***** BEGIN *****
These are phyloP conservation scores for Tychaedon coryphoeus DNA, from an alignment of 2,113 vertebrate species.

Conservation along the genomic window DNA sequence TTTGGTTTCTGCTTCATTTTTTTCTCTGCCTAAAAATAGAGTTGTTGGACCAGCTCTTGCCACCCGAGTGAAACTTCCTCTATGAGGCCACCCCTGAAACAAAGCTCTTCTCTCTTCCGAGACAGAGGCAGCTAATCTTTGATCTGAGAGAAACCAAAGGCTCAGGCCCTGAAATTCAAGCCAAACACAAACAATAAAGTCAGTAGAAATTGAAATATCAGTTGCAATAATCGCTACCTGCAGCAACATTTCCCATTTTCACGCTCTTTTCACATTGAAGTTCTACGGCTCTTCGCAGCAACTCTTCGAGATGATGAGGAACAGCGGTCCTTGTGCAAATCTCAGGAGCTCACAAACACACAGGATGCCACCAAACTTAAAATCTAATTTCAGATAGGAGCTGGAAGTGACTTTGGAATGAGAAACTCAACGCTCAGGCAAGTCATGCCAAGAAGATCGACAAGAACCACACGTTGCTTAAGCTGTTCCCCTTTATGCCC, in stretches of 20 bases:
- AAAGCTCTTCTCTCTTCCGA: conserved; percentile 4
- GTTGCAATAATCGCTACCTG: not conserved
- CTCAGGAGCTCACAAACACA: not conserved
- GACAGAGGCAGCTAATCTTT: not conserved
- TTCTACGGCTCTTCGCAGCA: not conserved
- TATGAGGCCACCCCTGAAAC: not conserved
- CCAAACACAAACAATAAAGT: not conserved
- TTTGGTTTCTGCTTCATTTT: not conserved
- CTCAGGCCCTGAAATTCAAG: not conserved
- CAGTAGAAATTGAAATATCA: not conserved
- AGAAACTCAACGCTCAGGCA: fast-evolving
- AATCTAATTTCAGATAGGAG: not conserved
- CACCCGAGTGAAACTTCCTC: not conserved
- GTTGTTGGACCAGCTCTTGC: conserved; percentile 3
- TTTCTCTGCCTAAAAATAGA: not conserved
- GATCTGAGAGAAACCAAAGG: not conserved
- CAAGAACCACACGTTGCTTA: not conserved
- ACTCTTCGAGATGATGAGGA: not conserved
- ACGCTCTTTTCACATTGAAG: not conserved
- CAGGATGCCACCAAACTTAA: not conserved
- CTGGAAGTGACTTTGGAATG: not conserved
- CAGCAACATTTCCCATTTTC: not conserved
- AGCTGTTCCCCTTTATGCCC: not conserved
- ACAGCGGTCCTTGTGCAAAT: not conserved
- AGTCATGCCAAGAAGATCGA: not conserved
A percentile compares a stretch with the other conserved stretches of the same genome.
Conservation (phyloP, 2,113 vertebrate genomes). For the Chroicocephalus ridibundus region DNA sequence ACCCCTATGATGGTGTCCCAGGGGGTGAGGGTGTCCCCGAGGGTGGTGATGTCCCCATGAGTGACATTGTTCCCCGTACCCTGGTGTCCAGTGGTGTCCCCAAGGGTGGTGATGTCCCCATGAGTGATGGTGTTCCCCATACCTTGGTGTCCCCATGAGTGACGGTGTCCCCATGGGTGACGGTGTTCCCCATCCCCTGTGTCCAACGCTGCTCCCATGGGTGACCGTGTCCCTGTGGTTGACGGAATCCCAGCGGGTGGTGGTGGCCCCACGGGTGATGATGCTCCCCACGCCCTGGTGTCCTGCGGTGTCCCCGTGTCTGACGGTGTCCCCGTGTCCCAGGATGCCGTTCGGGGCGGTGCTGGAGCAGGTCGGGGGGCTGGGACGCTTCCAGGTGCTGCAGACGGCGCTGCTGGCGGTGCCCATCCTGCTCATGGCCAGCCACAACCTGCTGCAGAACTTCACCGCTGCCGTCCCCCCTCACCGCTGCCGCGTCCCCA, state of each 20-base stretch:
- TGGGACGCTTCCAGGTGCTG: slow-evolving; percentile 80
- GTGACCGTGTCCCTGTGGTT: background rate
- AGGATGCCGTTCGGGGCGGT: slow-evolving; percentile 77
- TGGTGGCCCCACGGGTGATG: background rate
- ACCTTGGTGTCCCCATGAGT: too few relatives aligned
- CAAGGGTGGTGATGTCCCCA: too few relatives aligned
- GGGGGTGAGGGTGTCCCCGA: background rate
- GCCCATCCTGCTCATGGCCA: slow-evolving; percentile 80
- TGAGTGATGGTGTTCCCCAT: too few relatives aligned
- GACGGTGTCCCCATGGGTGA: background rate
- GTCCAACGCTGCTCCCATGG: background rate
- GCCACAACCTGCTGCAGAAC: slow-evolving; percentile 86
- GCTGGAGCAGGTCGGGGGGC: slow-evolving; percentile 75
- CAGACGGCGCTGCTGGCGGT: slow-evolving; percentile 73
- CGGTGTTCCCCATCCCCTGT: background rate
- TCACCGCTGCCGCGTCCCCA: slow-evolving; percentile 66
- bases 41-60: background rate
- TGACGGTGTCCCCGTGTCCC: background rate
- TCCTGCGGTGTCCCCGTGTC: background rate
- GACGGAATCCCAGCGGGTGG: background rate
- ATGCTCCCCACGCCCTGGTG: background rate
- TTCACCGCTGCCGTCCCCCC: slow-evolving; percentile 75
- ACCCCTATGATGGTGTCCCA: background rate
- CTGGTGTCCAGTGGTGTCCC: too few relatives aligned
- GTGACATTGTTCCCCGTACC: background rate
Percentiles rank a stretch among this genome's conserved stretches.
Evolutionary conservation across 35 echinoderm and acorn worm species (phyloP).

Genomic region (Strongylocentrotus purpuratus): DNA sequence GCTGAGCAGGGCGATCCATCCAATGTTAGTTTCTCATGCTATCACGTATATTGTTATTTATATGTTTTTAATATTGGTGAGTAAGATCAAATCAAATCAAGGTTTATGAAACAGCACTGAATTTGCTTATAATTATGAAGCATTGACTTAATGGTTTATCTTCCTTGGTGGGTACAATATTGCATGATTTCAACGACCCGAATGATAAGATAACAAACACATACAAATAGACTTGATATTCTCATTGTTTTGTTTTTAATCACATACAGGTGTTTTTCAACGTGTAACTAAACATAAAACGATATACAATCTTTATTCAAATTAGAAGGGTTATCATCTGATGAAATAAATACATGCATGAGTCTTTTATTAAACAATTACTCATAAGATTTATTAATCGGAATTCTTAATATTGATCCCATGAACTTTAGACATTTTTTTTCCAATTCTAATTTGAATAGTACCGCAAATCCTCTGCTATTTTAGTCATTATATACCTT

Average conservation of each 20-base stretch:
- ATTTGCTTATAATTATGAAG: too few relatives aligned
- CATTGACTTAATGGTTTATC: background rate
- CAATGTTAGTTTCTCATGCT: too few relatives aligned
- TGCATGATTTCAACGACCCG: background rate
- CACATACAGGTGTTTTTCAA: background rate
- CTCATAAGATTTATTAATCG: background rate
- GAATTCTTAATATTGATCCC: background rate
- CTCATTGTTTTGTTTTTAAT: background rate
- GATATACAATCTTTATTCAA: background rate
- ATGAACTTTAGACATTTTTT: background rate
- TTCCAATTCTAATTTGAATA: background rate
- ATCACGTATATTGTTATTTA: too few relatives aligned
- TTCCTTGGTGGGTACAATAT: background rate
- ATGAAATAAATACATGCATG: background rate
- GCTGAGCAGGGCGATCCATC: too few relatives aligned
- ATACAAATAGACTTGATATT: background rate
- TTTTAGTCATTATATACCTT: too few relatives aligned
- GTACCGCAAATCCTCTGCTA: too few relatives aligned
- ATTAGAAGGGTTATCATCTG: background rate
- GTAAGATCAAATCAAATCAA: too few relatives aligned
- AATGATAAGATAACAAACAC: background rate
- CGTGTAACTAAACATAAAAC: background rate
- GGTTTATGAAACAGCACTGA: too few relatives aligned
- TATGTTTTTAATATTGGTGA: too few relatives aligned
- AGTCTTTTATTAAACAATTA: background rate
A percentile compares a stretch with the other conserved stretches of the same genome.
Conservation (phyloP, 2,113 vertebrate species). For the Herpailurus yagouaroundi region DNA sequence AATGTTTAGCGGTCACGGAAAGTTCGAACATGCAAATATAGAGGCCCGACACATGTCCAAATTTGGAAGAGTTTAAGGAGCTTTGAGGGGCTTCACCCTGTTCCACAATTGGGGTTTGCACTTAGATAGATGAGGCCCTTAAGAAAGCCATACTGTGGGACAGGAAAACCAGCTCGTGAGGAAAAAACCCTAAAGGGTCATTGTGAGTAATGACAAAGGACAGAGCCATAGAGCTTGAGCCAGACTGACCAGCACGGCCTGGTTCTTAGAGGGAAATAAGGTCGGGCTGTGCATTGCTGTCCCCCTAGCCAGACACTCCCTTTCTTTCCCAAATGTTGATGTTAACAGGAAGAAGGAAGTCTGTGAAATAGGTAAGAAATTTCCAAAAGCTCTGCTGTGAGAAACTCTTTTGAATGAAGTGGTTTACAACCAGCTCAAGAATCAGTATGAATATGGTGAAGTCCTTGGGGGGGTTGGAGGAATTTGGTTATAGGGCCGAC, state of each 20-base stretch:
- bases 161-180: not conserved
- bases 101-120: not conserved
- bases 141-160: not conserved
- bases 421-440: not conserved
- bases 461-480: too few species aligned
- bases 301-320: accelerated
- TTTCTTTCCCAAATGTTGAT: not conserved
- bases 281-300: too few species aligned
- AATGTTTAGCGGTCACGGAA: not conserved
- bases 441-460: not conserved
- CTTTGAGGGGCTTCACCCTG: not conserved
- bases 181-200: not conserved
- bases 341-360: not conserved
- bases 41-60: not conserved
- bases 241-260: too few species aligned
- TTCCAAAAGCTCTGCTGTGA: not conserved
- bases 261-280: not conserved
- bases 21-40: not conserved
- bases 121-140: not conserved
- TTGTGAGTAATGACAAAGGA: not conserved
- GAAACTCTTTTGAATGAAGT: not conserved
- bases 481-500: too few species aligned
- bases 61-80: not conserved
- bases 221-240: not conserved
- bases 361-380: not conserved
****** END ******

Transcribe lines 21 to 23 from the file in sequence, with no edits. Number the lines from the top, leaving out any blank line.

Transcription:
- ACGCTCTTTTCACATTGAAG: not conserved
- CAGGATGCCACCAAACTTAA: not conserved
- CTGGAAGTGACTTTGGAATG: not conserved